Global Markets Update Monday, 29 August 2022

Global stocks fell and bond yields rose as investors as hopes that the pace of tightening in monetary policy may ease were dashed by hawkish central bank comments.


The FTSE 100 slid 1.0% over the two weeks.

UK inflation rose to 40-year high of 10.1% in July. The Bank of England predicted it could rise as high as 13%, with UK economic growth turning negative in the last quarter of this year and remaining in recession throughout 2023. The Bank is now expected to lift borrowing costs to almost 3% by November compared to a current base rate of 1.75%.

GfK’s measure of UK consumer confidence fell to its lowest level since comparable records began almost 50 years ago as the rising cost of living stokes concerns over personal finances and economic prospects. However, retail sales beat expectations in July, rising 0.3% over the month.

The flash estimate of S&P Global/CIPS UK composite purchasing managers’ index (PMI) fell to an 18-month low of 50.9 in August from 52.1 in July. The services sector expanded at the slowest pace in 18 months.


The S&P 500 fell 3.0% over the fortnight, while the tech-heavy Nasdaq dropped 4.7%.

Hopes that the Federal Reserve may relax its stance were dashed after Jay Powell, in a key speech at the central bankers meeting at Jackson Hole, stressed the Fed “must keep at it until the job is done” by raising interest rates to tackle surging inflation. Following the speech, the market moved to price in a federal funds rate of 3.8% by February 2023, up from expectations of 3.3% and compared to a current range of 2.25-2.5%.

US GDP contracted by an annualised 0.6% in the second quarter, an upward revision on the 0.9% contraction initially recorded.

Annualized sales of newly built homes fell 12.6% month on month in July, while the rate of new home construction fell to its lowest level in July since early 2021.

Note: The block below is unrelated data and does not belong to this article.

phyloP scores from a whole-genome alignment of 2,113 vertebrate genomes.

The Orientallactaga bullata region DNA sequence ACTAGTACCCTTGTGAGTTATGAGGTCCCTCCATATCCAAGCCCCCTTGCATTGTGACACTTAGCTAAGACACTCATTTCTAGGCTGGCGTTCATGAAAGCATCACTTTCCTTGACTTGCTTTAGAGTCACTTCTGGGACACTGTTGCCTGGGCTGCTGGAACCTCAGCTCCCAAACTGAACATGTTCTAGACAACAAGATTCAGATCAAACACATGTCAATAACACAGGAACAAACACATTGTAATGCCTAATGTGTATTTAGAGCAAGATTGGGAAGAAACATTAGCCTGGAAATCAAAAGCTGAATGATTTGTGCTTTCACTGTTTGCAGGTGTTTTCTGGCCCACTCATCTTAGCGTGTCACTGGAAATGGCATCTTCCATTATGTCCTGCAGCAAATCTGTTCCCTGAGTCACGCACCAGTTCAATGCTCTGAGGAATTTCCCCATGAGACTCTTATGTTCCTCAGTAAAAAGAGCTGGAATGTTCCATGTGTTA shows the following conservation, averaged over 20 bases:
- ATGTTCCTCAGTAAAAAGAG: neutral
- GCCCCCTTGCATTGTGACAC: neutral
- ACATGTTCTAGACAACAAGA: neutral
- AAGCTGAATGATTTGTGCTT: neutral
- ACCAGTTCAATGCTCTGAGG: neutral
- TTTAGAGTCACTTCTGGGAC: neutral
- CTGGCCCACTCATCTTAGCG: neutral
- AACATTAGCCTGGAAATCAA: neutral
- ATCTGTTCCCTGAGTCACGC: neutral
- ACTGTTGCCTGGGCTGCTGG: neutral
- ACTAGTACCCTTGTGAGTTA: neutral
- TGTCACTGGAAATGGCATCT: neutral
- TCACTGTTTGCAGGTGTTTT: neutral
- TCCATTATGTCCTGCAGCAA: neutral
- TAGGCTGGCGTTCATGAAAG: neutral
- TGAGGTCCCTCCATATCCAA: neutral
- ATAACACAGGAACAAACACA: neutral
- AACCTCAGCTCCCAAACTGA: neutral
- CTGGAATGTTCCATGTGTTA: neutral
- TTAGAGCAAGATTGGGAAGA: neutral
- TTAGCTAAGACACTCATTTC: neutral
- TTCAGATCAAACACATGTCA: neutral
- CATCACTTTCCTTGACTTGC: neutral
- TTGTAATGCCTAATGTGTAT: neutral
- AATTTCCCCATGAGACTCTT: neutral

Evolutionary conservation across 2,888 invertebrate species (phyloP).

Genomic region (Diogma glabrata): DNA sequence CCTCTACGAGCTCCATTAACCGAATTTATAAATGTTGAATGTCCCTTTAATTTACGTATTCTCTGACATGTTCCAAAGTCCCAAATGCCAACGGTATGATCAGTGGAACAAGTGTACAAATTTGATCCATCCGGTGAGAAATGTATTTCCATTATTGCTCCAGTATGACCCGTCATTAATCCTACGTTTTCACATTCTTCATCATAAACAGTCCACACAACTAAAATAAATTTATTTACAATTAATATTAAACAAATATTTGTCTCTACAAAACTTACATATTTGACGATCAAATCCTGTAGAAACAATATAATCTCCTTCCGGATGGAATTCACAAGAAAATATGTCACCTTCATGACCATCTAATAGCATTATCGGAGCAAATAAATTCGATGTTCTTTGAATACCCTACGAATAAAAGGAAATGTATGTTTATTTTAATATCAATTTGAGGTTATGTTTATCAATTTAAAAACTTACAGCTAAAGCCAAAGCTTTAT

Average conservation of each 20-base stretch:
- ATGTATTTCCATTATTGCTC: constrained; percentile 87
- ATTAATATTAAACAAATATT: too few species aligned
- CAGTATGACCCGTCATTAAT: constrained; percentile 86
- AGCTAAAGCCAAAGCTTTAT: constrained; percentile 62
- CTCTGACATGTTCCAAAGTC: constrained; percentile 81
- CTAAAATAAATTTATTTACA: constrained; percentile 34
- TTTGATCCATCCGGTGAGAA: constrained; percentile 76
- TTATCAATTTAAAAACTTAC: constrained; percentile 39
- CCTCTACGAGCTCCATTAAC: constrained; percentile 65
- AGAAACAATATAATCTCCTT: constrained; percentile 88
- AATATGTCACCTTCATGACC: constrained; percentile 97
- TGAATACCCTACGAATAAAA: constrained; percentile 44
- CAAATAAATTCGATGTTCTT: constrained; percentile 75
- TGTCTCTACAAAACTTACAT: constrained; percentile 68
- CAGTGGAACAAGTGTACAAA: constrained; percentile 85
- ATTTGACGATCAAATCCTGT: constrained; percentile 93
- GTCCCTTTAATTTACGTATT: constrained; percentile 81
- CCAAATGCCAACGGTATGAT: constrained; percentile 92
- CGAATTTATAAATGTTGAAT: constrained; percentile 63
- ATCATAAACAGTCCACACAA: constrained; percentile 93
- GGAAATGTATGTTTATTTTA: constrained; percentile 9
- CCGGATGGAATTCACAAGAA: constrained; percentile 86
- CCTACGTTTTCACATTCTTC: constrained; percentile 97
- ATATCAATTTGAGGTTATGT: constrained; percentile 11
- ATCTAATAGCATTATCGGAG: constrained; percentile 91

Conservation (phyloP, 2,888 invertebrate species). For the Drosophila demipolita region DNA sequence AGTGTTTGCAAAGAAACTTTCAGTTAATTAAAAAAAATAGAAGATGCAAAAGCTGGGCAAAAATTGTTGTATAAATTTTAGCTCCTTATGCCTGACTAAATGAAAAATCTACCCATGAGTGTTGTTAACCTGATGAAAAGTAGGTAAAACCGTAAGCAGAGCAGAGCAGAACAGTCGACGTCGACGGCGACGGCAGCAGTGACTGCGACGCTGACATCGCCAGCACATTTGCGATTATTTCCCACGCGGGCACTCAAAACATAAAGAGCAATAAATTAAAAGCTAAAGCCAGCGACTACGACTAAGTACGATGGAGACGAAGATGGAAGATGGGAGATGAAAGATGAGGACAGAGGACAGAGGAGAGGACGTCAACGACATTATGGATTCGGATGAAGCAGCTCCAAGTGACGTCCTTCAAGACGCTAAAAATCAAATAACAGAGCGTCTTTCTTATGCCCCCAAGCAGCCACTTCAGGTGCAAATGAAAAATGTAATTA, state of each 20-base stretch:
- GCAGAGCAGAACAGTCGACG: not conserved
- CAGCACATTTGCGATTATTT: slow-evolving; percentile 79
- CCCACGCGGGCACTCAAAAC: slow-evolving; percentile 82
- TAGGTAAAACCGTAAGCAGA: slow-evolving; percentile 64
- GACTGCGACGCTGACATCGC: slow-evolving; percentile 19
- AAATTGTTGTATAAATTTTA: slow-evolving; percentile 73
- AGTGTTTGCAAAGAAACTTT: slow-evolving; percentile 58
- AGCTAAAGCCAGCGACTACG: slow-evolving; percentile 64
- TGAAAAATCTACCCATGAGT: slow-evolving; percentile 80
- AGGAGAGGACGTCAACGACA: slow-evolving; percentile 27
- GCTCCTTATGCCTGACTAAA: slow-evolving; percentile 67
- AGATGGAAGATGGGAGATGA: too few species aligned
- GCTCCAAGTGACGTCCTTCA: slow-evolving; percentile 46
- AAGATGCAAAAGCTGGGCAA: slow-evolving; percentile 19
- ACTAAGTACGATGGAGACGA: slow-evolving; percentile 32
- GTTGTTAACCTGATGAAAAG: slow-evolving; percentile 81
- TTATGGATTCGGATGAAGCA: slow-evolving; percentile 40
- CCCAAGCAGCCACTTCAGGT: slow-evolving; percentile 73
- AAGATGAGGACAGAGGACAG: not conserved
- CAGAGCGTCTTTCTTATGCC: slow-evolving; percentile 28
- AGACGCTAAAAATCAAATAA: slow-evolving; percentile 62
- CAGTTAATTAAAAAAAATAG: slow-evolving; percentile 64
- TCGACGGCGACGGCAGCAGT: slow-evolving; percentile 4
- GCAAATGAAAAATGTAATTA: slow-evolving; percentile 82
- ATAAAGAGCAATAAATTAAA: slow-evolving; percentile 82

The flash estimate of S&P Global’s US composite PMI fell further into contraction territory in August, hitting its lowest level since early 2020. Services activity fell to a 27-month low of 44.1.

Retail sales proved more resilient than expected in July, rising 0.7%. The University of Michigan’s index of consumer sentiment also rose more than expected, hitting 58.2 in August after bottoming at a record low of 50 in June.


The FTSEurofirst 300 declined 2.8% over the two-week period.

The minutes from the European Central Bank’s (ECB) July policy meeting suggested that more interest rate hikes could be forthcoming to subdue persistently high inflation that “posed an increasing risk of longer-term inflation expectations becoming unanchored”. The ECB is widely expected to raise rates by at least 50bps at its meeting on 8 September, although some are pushing for a 75bps increase as soaring energy prices drive inflation higher.

Norway’s central bank increased interest rates by 50bps, its second consecutive increase, and signalled it would raise rates further in September.

The flash estimate of August’s S&P Global’s eurozone composite PMI fell to an 18-month low of 49.2 from 49.9 in July.

German producer prices rose 37.2% in July from a year earlier, driven by strong increases in natural gas and electricity costs.